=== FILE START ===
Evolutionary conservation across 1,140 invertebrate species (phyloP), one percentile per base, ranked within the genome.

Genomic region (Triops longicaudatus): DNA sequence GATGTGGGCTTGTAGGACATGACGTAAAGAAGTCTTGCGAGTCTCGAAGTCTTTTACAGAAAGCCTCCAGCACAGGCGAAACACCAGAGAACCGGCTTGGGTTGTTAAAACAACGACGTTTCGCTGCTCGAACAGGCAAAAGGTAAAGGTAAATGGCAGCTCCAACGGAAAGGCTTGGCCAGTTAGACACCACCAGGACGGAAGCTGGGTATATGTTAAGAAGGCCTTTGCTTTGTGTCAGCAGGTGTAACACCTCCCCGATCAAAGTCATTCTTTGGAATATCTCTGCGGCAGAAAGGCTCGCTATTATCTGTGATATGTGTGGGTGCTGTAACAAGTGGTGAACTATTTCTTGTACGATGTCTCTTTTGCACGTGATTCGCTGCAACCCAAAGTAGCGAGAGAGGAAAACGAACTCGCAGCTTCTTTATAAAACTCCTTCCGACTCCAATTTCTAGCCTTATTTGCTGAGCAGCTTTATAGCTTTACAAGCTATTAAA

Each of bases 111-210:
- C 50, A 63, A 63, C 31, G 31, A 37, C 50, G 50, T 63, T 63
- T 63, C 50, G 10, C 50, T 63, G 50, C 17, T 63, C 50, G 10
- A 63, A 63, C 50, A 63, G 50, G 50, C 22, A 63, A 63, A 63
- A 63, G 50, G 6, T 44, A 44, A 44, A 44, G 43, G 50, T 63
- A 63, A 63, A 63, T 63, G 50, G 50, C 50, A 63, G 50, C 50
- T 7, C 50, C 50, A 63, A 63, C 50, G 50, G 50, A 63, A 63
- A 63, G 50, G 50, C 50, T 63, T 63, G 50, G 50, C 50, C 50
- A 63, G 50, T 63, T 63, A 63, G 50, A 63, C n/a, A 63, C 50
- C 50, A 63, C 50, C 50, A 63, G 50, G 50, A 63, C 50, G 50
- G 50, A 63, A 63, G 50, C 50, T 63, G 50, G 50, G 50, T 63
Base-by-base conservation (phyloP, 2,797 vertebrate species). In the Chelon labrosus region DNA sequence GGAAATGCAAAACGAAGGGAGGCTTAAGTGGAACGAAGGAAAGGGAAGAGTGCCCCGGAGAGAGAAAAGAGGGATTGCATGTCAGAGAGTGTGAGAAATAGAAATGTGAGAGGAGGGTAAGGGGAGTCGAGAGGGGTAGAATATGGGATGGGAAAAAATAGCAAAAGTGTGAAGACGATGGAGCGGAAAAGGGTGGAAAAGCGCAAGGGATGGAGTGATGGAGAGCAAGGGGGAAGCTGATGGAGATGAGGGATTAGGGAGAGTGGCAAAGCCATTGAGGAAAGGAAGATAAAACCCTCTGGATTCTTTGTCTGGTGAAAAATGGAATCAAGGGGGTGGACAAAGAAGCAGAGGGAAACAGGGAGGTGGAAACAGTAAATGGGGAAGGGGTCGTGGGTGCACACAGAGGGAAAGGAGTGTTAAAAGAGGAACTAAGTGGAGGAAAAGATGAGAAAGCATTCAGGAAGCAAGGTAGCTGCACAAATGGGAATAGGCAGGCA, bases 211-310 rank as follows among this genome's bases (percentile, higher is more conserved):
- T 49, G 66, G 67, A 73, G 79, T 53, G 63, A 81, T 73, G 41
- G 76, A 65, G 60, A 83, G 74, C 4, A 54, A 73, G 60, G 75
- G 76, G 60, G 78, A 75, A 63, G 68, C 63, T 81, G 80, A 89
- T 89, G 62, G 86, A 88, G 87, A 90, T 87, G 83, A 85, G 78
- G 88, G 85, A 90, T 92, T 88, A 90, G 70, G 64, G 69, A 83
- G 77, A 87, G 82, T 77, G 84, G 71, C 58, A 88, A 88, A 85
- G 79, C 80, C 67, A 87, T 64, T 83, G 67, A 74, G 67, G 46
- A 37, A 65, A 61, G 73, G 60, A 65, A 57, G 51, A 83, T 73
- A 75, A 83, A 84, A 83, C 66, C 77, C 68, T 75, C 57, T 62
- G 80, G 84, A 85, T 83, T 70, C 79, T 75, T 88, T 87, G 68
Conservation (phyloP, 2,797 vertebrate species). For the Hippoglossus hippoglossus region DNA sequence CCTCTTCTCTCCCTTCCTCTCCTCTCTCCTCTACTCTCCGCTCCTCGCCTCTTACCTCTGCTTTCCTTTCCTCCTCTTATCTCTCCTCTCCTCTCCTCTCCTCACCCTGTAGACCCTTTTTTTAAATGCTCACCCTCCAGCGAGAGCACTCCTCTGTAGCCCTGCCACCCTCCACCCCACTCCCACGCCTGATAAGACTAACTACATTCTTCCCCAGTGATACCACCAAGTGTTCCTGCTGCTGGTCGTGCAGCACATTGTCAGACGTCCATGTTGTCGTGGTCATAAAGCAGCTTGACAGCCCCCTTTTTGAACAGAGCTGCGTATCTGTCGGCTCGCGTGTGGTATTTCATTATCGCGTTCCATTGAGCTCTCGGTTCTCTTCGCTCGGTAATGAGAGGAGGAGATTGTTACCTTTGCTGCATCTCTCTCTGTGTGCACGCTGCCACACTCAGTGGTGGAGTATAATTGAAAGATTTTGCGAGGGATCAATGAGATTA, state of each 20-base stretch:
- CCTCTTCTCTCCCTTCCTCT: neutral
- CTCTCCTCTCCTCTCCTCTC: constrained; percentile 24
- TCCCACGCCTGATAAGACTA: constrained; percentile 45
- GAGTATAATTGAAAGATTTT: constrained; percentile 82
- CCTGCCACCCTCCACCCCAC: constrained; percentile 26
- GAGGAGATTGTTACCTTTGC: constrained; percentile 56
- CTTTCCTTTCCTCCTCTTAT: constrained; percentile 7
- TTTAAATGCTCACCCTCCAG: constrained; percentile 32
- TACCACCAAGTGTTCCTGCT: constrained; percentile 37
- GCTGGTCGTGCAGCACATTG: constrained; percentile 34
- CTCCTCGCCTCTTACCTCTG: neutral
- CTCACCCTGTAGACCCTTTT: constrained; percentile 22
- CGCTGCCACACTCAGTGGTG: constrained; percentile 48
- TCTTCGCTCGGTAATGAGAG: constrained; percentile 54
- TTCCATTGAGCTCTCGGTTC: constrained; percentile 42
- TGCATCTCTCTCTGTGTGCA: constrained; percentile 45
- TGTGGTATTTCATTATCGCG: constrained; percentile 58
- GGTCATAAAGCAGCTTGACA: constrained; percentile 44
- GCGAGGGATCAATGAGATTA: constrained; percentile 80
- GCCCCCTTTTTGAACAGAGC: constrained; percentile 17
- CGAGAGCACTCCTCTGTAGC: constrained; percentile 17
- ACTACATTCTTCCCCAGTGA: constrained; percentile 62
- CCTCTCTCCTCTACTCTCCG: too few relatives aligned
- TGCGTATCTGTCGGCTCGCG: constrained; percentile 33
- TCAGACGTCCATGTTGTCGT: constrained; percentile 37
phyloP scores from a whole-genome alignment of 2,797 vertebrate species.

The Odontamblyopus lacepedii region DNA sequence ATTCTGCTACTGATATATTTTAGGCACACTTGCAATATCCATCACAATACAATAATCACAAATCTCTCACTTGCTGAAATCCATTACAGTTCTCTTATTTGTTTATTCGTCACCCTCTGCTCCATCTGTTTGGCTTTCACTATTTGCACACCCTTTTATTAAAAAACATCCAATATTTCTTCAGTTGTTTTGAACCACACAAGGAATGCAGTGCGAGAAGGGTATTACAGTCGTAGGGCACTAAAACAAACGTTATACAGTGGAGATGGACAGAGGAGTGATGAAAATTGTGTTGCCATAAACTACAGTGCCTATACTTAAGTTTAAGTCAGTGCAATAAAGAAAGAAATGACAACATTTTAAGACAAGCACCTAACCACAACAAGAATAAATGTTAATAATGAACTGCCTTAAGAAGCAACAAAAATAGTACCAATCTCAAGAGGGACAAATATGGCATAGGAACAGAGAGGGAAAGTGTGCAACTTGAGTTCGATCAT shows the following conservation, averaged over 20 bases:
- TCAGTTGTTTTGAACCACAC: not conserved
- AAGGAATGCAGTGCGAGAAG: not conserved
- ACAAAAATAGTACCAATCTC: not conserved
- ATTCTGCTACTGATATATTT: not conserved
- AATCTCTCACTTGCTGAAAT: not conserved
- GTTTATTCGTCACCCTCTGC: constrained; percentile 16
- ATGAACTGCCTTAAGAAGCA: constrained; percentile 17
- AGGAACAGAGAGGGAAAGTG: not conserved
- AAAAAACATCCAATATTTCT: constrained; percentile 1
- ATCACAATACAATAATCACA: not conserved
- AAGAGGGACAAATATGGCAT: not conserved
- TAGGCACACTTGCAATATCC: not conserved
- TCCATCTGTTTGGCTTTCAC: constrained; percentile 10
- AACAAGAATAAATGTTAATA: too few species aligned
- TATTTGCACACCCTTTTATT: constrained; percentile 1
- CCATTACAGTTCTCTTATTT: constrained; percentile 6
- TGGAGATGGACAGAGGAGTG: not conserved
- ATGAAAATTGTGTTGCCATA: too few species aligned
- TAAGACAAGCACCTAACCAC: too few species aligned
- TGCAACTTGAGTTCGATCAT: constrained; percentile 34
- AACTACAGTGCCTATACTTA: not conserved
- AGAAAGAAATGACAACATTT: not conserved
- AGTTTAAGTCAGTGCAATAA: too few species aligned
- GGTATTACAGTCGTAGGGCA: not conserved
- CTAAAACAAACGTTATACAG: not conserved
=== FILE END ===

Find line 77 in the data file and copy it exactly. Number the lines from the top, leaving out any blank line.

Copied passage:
- CTAAAACAAACGTTATACAG: not conserved